Review essential documents such as the certificate of incorporation, by-laws, and minutes of board meetings to understand the governance and operational framework.

Look for:  Potential synergies that can be achieved through the acquisition, such as cost savings, revenue growth opportunities, or market expansion. Evaluate how the two companies can create value greater than the sum of their individual parts.

Address by:  Documenting culture, market, specialty, and financial alignments between your MSO and the provider group. Share your perceptions with the physician group to get their insights. Be candid. 

Goal Alignment

 This involves identifying the primary reasons driving the merger, such as market expansion, synergy realization, or diversification. Read more about physician group versus investor goals on our recent blog post on optimizing provider group performance after acquisition. 

Look for:  hesitation regarding your turnaround plans. Most investors sell physician groups within three years.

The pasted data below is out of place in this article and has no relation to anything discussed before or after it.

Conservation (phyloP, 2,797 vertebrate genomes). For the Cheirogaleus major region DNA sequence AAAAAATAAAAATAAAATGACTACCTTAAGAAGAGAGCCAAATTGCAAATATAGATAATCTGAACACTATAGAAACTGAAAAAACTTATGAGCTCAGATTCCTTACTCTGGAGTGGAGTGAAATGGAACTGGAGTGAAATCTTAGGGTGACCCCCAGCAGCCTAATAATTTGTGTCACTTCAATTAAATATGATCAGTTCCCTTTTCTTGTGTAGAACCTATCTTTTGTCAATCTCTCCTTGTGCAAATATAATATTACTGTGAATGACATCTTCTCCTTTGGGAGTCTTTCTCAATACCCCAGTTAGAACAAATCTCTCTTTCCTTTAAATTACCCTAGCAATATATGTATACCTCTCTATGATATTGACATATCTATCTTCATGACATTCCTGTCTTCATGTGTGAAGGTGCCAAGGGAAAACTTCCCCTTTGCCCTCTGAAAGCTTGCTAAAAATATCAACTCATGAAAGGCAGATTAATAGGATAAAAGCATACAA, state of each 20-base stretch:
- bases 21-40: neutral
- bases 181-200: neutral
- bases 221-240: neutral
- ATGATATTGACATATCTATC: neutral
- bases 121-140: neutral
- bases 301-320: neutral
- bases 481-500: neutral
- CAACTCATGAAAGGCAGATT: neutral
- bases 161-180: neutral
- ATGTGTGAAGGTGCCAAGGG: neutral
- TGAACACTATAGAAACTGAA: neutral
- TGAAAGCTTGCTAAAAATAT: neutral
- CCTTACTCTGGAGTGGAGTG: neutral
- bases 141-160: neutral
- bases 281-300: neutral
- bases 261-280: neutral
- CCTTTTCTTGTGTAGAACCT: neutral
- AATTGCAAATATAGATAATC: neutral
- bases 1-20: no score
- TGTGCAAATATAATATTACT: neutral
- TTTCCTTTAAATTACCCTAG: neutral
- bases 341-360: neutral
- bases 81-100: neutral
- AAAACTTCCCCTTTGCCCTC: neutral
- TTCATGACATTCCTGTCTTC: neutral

Address by:  being fully candid about your goals. Ask them to provide the same consideration. 

Financial Due Diligence

A thorough examination of the target’s financial statements, tax compliance, and financial projections is critical. This step involves checking past income statements, balance sheets, cash flow statements, and future financial forecasts to assess the financial health and sustainability of the business. Analyze financial ratios like profitability, liquidity, EBITDA, and leverage. Evaluate historical and projected financial performance, as well as any tax liabilities. 

Look for:  evidence of poor financial management like excessive debt, declining revenue trends,  irregularities in financial reporting

Address by: renegotiating financial terms or planning on cost-saving measures. 

Legal Due Diligence

Identify any legal risks that might not be visible through financial analysis alone This step covers the review of legal documents, including contracts, employment agreements, intellectual property rights, and compliance with relevant laws. Review the group’s compliance with laws and industry standards. Finally, review all licenses, clinician credentials, permits and certifications. 

Look for: pending lawsuits, regulatory violations or claims against the group.

Address by: using your legal experts to evaluate. Consider indemnification clauses or corrective action plans in cases of legal issues.